Internet

Is It Possible to Build an Internet So Decentralized That It's Beyond the Government's Reach? BitTorrent is Going to Try.

"Denying gatekeepers their grip on our future."

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Exciting news from BitTorrent:

It started with a simple question. What if more of the web worked the way BitTorrent does?

Project Maelstrom begins to answer that question with our first public release of a web browser that can power a new way for web content to be published, accessed and consumed. Truly an Internet powered by people, one that lowers barriers and denies gatekeepers their grip on our future. 

The announcement is more of a manifesto than an actual explanation, but it's easy to extrapolate the basic details.

BitTorrent is a protocol that uses a peer-to-peer network for file sharing. It allows users to collect data in bits and pieces off the hard drives of others users instead of downloading files directly from a central server.

A Web browser built with BitTorrent could load pages by drawing information from other people who've already visited the same websites and automatically saved some of the information, instead of going straight to the source. So when users log on to Reason.com in the future, they'll be pulling different little pieces of data—text, pictures, ads—from millions (billions!) of other users instead of straight off of our server.

Eric Kinkler, CEO of BitTorrent |||

An obvious benefit is speedy browsing. With Project Malestrom, blockbuster stories at Reason.com wouldn't affect download speeds because users wouldn't all at once be trying to access the same server.

Project Malestrom could also help unclog the Internet's pipes—muting the debate over net neutrality and denying Washington justification for "fucking up the Internet"—because BitTorrent has an elegant system of prioritizing data flows called "Micro Transport Protocol."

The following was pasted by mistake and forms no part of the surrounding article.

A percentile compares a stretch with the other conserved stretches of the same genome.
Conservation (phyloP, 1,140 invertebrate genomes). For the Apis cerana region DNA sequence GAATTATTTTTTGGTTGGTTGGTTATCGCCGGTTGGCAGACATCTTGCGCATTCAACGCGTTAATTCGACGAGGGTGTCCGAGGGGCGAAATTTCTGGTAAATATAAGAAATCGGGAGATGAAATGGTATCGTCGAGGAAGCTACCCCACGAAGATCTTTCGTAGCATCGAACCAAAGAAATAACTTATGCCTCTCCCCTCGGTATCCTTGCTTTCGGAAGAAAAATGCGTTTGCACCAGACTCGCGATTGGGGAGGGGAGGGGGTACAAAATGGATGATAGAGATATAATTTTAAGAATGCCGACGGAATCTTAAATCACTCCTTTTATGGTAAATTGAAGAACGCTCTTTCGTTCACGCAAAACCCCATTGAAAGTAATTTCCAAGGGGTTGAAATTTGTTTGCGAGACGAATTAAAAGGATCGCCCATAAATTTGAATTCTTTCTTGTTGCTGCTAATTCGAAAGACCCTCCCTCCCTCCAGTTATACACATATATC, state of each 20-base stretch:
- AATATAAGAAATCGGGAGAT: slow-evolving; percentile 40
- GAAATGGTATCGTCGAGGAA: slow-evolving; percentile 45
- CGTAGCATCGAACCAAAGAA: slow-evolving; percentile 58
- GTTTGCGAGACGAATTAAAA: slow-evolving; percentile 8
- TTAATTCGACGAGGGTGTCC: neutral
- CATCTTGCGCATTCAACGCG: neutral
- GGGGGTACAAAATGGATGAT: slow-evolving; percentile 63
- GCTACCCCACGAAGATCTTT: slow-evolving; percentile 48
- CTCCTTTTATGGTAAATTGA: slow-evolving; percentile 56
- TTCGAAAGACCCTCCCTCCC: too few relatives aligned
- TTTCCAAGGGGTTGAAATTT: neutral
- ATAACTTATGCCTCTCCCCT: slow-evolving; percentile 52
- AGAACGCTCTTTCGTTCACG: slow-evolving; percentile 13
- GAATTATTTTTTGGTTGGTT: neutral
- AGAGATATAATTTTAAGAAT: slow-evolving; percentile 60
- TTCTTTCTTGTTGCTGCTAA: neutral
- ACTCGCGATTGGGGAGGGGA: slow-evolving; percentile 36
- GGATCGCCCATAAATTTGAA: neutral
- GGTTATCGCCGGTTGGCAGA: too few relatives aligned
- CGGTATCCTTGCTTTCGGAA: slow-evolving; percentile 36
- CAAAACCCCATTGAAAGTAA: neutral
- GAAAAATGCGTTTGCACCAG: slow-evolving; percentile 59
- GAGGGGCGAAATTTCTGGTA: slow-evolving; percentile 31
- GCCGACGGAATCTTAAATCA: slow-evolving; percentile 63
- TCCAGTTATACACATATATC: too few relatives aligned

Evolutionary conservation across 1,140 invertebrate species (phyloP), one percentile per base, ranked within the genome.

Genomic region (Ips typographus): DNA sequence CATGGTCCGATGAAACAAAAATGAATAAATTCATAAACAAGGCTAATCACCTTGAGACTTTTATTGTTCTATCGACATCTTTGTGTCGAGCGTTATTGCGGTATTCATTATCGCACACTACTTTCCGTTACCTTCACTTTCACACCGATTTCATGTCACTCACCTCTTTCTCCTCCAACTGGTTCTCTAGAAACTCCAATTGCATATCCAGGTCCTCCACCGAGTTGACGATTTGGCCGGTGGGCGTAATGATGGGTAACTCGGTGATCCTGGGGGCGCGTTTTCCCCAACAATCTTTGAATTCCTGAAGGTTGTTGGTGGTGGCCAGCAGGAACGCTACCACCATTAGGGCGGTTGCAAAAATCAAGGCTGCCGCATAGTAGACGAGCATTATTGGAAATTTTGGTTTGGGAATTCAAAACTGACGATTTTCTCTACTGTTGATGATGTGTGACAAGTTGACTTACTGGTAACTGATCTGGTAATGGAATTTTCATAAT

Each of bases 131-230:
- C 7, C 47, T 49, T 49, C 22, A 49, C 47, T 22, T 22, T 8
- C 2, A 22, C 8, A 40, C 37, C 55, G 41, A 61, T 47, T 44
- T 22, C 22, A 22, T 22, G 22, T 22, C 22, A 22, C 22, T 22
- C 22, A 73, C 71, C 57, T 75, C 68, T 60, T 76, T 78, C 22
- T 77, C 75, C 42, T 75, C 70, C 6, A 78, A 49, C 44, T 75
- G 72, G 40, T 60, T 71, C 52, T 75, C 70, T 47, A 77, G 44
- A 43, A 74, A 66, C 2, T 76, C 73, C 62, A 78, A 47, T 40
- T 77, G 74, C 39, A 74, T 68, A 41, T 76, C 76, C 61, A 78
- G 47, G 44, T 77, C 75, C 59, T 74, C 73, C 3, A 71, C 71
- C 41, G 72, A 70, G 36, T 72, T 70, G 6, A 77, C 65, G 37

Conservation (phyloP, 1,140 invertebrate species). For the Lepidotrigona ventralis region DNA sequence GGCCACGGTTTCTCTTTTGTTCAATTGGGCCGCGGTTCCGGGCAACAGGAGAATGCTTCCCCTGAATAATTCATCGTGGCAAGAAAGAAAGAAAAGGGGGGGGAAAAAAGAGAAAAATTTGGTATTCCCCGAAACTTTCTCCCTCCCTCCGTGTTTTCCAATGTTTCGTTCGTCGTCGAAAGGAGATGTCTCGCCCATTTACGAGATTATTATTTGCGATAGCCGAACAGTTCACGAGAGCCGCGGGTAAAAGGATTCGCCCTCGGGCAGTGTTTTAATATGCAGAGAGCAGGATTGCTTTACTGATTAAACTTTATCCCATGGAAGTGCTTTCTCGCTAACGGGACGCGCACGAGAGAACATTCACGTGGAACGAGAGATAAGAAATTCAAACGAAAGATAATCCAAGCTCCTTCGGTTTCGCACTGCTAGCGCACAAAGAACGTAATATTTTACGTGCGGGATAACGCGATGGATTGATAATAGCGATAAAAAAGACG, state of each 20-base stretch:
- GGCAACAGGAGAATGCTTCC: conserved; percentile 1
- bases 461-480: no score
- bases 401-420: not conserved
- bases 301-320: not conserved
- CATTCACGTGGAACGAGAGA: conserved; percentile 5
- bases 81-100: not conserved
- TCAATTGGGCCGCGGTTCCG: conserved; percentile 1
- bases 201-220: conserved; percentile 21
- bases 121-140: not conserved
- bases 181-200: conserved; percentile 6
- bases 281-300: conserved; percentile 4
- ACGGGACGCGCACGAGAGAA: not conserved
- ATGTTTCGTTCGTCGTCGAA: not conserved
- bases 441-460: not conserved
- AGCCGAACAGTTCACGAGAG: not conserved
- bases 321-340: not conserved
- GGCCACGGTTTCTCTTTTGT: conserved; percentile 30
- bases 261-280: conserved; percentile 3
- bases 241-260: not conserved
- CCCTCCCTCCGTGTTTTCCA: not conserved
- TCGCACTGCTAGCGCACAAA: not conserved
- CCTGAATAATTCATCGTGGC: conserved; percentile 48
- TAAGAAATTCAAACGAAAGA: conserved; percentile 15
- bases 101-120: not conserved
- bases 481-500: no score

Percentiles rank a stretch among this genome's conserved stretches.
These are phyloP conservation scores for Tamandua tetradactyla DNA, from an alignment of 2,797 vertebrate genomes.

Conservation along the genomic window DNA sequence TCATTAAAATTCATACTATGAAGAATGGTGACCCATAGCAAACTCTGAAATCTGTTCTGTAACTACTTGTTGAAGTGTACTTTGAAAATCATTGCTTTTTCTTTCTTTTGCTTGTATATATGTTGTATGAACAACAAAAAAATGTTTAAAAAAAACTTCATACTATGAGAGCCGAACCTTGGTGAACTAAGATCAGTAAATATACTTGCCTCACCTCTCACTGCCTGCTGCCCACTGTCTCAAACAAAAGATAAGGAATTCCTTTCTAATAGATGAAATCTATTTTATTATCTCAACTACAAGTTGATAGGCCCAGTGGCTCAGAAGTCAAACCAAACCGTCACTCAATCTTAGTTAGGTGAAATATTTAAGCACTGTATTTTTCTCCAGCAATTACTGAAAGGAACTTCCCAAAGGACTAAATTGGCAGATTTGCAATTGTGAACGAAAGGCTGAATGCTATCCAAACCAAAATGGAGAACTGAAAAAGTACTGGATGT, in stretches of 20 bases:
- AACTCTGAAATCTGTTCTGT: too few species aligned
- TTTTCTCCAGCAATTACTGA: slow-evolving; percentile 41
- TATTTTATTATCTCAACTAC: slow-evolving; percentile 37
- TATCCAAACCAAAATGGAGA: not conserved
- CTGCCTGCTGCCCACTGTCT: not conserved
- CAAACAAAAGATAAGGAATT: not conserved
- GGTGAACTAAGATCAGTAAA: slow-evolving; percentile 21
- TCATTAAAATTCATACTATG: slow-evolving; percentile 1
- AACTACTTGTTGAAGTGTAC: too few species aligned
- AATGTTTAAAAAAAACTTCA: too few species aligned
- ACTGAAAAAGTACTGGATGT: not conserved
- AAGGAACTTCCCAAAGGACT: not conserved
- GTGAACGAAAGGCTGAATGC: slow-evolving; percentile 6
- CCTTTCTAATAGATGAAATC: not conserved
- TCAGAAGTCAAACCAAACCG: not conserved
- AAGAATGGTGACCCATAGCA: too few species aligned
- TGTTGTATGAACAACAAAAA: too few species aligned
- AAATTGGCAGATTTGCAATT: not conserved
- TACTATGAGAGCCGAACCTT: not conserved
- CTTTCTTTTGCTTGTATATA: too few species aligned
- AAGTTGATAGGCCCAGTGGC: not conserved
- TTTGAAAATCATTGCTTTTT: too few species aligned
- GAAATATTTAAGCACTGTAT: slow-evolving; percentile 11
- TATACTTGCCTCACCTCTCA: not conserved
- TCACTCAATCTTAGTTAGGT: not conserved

"It's the best example we have of technology being used to solve what is perceived to be a policy problem," BitTorrent CEO Eric Klinker told Fast Company when asked about its Micro Transport Protocol. "It's only through the technology that the Internet's rules are written."

But here's what I find most exciting about Project Maelstrom: If the Web is distributed over a vast decentralized network, governments have no way to control what people do and say online. Sending in men with guns to pull a server offline is a waste of time if the data on that server is duplicated on billions of computers dispersed around the globe.

This technology could also supercharge projects like OpenBazaar, a decentralized e-commerce platform in which home computers act as nodes in a vast free trade network that nobody controls. And it seems like a first step towards the dream of a "mesh network," in which the Internet has no trunk pipes and every computer is simply linked to another computer, creating a network so dispersed that no central authority could control or destroy it.

H/T: Mr. Knuckle of NXT FreeMarket.

NEXT: Jonathan Gruber was right about political ignorance

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  1. CLEAR YOUR CACHE EVERYBODY! Make the freeloaders work for their own damn dick pics.

  2. Project Malestrom sounds too rapey

    1. I think of Epcot. Sadly that ride is being replaced by frozen.

  3. Sending in men with guns to pull a server offline is a waste of time if the data on that server is duplicated on billions of computers dispersed around the globe.

    Perhaps.

    *** pulls server offline ***

    /men with guns

  4. The obvious problem seems to be that Bit Torrent isn’t dark.

    I wonder if there is a way to combine this with i2p or other approaches to the DarkNet.

    1. I don’t see why not. All Tor does is route packets through a bunch of anonymizing proxies.

  5. Mozilla lies about their pop up blocker actually blocking anything.

    Mozilla breaks flashblocker leaving a huge wide open door for pretty much anyone to track you and attack your PC.

    If an open source hippy commune like Mozilla can’t be trusted to not be pure evil who the fuck can we trust to make a decentralized internet?

    1. Mozilla breaks flashblocker leaving a huge wide open door for pretty much anyone to track you and attack your PC.

      Addons ? Plugins ? Shockwave Flash ? Ask to Activate

      But yeah, I’m sure Mozilla, a company whose browser has a built-in plugin blocker and wants to replace Flash, purposely broke Flashblock, an extension that hasn’t been updated for over a year, out of “pure evil”.

      Or maybe it’s just a compatibility issue.

  6. It’s hard to say a whole lot about this because they have barely released any details. This is the most detail I can find.

    An obvious benefit is speedy browsing. With Project Malestrom, blockbuster stories at Reason.com wouldn’t affect download speeds because users wouldn’t all at once be trying to access the same server.